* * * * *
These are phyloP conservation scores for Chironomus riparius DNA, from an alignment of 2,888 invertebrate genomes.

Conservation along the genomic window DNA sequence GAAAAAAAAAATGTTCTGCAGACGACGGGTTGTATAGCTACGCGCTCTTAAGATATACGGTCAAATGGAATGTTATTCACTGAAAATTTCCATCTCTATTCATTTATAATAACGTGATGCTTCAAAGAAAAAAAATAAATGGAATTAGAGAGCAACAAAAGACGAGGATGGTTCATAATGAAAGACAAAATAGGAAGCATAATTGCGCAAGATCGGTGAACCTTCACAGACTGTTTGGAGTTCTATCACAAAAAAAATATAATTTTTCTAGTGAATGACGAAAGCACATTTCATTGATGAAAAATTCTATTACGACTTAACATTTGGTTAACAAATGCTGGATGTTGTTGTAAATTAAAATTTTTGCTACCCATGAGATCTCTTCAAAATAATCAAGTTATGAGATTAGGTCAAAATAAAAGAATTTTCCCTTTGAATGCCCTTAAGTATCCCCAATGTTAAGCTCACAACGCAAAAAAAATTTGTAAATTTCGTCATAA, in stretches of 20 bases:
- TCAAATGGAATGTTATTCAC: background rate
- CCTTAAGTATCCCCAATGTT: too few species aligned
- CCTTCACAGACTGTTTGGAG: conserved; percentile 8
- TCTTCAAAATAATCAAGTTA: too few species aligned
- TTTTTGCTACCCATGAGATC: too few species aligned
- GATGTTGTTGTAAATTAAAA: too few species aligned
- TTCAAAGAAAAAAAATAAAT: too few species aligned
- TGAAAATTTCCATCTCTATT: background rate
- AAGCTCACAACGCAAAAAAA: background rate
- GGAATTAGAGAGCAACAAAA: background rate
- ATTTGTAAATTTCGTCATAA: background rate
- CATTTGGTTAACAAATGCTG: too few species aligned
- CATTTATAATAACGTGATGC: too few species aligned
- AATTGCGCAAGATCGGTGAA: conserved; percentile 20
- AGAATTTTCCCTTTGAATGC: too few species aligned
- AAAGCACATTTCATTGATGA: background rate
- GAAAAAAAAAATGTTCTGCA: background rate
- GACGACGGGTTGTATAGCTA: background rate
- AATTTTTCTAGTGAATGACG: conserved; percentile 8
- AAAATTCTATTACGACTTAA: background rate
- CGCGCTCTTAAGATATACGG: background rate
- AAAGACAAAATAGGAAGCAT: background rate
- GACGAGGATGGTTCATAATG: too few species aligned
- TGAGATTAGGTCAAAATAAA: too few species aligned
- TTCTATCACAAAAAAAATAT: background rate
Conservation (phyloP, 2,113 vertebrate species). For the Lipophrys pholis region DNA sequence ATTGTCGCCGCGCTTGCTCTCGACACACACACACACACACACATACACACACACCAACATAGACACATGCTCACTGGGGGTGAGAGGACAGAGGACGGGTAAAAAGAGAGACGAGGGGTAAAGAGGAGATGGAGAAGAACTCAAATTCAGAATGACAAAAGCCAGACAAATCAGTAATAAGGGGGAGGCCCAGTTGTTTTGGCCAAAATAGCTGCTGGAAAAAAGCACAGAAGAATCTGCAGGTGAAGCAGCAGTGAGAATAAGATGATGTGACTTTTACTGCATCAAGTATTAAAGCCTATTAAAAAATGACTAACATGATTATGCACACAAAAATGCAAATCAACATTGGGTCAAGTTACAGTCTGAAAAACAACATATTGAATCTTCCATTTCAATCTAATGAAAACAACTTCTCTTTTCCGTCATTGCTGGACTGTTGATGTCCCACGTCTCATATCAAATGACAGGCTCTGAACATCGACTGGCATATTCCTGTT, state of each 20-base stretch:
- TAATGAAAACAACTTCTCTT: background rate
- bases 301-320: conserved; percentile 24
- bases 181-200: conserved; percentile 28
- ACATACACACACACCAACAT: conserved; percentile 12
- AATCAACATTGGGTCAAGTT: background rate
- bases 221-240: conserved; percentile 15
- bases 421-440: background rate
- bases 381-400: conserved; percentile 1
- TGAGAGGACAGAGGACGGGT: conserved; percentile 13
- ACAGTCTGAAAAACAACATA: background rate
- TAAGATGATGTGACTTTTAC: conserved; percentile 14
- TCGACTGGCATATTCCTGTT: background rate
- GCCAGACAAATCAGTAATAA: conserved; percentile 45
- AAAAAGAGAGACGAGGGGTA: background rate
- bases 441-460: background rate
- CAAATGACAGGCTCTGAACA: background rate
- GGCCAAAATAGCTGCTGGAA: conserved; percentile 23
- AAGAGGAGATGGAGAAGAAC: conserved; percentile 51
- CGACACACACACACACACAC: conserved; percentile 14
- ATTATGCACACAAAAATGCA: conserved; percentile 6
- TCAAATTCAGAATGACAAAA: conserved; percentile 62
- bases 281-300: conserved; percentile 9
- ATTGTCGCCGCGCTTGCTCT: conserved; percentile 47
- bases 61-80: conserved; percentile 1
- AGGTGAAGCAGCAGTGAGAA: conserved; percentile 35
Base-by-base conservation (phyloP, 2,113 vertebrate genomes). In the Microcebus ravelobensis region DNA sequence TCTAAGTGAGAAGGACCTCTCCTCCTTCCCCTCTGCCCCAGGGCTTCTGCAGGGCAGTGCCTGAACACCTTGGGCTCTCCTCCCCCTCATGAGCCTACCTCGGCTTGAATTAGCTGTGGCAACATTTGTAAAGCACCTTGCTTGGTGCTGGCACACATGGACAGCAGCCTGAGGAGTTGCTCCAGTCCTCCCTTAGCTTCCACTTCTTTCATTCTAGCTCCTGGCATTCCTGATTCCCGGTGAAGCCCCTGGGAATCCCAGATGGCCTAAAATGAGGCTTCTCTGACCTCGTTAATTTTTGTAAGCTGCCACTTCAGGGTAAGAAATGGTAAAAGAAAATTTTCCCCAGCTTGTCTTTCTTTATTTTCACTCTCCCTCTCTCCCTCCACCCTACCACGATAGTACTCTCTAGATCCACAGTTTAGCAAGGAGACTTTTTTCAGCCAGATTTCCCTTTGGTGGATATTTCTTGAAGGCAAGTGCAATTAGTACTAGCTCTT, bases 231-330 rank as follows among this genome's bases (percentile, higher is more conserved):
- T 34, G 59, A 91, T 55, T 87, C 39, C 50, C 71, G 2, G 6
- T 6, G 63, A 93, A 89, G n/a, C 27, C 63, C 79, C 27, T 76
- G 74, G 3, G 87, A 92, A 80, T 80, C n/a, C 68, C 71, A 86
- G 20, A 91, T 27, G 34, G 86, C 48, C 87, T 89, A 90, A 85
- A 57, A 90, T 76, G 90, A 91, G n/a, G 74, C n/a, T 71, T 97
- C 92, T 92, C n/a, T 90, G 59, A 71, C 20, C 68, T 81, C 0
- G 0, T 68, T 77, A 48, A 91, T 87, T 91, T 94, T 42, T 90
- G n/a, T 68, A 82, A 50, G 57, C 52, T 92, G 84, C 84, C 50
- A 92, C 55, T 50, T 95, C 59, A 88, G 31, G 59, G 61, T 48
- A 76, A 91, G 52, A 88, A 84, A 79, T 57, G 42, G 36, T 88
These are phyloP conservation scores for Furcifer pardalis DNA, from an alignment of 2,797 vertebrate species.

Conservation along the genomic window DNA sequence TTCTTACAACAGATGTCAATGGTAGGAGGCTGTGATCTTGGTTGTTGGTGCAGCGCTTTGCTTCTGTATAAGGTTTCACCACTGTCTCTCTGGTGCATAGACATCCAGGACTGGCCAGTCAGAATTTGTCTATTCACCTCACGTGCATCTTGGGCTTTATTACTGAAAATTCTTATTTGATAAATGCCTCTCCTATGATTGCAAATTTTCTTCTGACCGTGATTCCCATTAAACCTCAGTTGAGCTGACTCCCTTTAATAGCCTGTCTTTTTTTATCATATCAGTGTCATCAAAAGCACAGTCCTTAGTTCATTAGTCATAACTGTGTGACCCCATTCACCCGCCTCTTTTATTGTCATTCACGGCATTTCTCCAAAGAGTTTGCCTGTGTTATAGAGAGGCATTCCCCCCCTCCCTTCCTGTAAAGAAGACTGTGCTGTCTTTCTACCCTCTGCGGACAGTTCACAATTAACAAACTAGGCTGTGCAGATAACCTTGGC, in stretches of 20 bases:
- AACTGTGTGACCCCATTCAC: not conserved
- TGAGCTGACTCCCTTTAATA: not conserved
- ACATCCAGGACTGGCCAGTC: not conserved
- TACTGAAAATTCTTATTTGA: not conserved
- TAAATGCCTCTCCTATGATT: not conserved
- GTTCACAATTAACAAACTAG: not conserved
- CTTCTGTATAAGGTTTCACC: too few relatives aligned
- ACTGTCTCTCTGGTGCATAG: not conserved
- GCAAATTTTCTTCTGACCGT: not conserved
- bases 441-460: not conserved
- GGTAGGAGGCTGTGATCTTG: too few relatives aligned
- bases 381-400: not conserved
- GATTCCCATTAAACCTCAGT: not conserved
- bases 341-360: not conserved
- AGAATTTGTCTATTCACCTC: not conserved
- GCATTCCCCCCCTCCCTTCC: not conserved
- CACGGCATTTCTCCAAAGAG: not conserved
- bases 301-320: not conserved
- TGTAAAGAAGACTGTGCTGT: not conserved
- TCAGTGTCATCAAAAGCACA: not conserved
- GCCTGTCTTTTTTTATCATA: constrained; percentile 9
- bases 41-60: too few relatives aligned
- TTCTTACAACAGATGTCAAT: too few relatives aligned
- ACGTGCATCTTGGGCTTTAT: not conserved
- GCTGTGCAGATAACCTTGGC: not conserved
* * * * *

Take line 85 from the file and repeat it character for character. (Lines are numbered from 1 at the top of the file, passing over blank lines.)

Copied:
- TGTAAAGAAGACTGTGCTGT: not conserved